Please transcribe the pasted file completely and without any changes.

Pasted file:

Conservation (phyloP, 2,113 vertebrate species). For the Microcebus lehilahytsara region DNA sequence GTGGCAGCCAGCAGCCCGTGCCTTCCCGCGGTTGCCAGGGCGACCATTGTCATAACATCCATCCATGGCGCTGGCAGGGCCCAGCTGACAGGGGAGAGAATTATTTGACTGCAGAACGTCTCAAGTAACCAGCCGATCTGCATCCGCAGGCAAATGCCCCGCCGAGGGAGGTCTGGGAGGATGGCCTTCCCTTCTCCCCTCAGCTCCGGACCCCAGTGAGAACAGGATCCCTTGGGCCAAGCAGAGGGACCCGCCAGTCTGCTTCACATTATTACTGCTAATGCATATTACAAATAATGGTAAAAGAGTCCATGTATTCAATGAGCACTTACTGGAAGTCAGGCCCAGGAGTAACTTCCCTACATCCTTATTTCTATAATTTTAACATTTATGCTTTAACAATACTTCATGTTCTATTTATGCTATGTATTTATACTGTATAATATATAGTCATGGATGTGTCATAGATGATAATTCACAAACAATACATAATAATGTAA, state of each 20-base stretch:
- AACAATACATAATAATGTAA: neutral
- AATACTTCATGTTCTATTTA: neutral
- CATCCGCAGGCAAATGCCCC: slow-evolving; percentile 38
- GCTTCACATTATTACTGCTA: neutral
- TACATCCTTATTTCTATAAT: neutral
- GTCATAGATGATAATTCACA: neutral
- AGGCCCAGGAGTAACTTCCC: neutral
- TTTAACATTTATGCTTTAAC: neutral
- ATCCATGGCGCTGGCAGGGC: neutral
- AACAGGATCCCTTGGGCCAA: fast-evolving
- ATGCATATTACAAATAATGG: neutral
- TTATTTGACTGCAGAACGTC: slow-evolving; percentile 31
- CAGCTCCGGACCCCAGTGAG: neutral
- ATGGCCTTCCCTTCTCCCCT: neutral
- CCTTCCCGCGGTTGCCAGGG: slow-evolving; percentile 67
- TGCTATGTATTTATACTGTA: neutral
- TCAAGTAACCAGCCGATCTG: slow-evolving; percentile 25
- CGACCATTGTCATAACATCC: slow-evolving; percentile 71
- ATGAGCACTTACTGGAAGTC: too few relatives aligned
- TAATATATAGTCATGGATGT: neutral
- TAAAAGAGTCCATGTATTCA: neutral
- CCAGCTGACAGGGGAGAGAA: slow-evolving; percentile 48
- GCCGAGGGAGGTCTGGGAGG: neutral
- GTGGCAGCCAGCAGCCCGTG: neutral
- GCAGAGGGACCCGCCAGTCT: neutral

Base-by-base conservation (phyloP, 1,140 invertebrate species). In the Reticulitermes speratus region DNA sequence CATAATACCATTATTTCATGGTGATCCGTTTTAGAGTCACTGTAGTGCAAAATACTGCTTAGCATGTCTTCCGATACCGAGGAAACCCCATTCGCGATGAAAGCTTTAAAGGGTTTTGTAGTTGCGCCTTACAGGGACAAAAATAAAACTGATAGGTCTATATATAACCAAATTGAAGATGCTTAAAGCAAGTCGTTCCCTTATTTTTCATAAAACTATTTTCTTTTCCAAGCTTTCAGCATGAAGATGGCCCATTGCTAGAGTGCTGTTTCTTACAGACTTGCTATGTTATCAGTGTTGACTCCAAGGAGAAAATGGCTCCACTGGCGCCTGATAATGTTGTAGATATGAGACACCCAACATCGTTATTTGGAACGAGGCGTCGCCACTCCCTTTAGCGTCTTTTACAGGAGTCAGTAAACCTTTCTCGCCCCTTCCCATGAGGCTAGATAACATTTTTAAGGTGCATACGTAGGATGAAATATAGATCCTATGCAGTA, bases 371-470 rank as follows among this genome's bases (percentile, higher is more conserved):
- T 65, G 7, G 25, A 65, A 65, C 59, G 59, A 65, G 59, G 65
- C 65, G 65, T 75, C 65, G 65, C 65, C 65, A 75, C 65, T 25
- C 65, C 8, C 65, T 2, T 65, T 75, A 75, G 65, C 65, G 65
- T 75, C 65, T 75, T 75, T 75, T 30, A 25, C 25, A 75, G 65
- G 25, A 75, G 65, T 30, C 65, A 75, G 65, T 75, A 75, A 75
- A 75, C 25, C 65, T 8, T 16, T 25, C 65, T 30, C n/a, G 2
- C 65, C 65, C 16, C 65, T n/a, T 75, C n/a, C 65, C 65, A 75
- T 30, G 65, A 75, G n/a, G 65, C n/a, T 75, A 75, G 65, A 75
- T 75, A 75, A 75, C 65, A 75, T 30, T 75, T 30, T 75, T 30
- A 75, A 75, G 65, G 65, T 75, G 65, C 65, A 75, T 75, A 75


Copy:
Conservation (phyloP, 2,113 vertebrate species). For the Microcebus lehilahytsara region DNA sequence GTGGCAGCCAGCAGCCCGTGCCTTCCCGCGGTTGCCAGGGCGACCATTGTCATAACATCCATCCATGGCGCTGGCAGGGCCCAGCTGACAGGGGAGAGAATTATTTGACTGCAGAACGTCTCAAGTAACCAGCCGATCTGCATCCGCAGGCAAATGCCCCGCCGAGGGAGGTCTGGGAGGATGGCCTTCCCTTCTCCCCTCAGCTCCGGACCCCAGTGAGAACAGGATCCCTTGGGCCAAGCAGAGGGACCCGCCAGTCTGCTTCACATTATTACTGCTAATGCATATTACAAATAATGGTAAAAGAGTCCATGTATTCAATGAGCACTTACTGGAAGTCAGGCCCAGGAGTAACTTCCCTACATCCTTATTTCTATAATTTTAACATTTATGCTTTAACAATACTTCATGTTCTATTTATGCTATGTATTTATACTGTATAATATATAGTCATGGATGTGTCATAGATGATAATTCACAAACAATACATAATAATGTAA, state of each 20-base stretch:
- AACAATACATAATAATGTAA: neutral
- AATACTTCATGTTCTATTTA: neutral
- CATCCGCAGGCAAATGCCCC: slow-evolving; percentile 38
- GCTTCACATTATTACTGCTA: neutral
- TACATCCTTATTTCTATAAT: neutral
- GTCATAGATGATAATTCACA: neutral
- AGGCCCAGGAGTAACTTCCC: neutral
- TTTAACATTTATGCTTTAAC: neutral
- ATCCATGGCGCTGGCAGGGC: neutral
- AACAGGATCCCTTGGGCCAA: fast-evolving
- ATGCATATTACAAATAATGG: neutral
- TTATTTGACTGCAGAACGTC: slow-evolving; percentile 31
- CAGCTCCGGACCCCAGTGAG: neutral
- ATGGCCTTCCCTTCTCCCCT: neutral
- CCTTCCCGCGGTTGCCAGGG: slow-evolving; percentile 67
- TGCTATGTATTTATACTGTA: neutral
- TCAAGTAACCAGCCGATCTG: slow-evolving; percentile 25
- CGACCATTGTCATAACATCC: slow-evolving; percentile 71
- ATGAGCACTTACTGGAAGTC: too few relatives aligned
- TAATATATAGTCATGGATGT: neutral
- TAAAAGAGTCCATGTATTCA: neutral
- CCAGCTGACAGGGGAGAGAA: slow-evolving; percentile 48
- GCCGAGGGAGGTCTGGGAGG: neutral
- GTGGCAGCCAGCAGCCCGTG: neutral
- GCAGAGGGACCCGCCAGTCT: neutral

Base-by-base conservation (phyloP, 1,140 invertebrate species). In the Reticulitermes speratus region DNA sequence CATAATACCATTATTTCATGGTGATCCGTTTTAGAGTCACTGTAGTGCAAAATACTGCTTAGCATGTCTTCCGATACCGAGGAAACCCCATTCGCGATGAAAGCTTTAAAGGGTTTTGTAGTTGCGCCTTACAGGGACAAAAATAAAACTGATAGGTCTATATATAACCAAATTGAAGATGCTTAAAGCAAGTCGTTCCCTTATTTTTCATAAAACTATTTTCTTTTCCAAGCTTTCAGCATGAAGATGGCCCATTGCTAGAGTGCTGTTTCTTACAGACTTGCTATGTTATCAGTGTTGACTCCAAGGAGAAAATGGCTCCACTGGCGCCTGATAATGTTGTAGATATGAGACACCCAACATCGTTATTTGGAACGAGGCGTCGCCACTCCCTTTAGCGTCTTTTACAGGAGTCAGTAAACCTTTCTCGCCCCTTCCCATGAGGCTAGATAACATTTTTAAGGTGCATACGTAGGATGAAATATAGATCCTATGCAGTA, bases 371-470 rank as follows among this genome's bases (percentile, higher is more conserved):
- T 65, G 7, G 25, A 65, A 65, C 59, G 59, A 65, G 59, G 65
- C 65, G 65, T 75, C 65, G 65, C 65, C 65, A 75, C 65, T 25
- C 65, C 8, C 65, T 2, T 65, T 75, A 75, G 65, C 65, G 65
- T 75, C 65, T 75, T 75, T 75, T 30, A 25, C 25, A 75, G 65
- G 25, A 75, G 65, T 30, C 65, A 75, G 65, T 75, A 75, A 75
- A 75, C 25, C 65, T 8, T 16, T 25, C 65, T 30, C n/a, G 2
- C 65, C 65, C 16, C 65, T n/a, T 75, C n/a, C 65, C 65, A 75
- T 30, G 65, A 75, G n/a, G 65, C n/a, T 75, A 75, G 65, A 75
- T 75, A 75, A 75, C 65, A 75, T 30, T 75, T 30, T 75, T 30
- A 75, A 75, G 65, G 65, T 75, G 65, C 65, A 75, T 75, A 75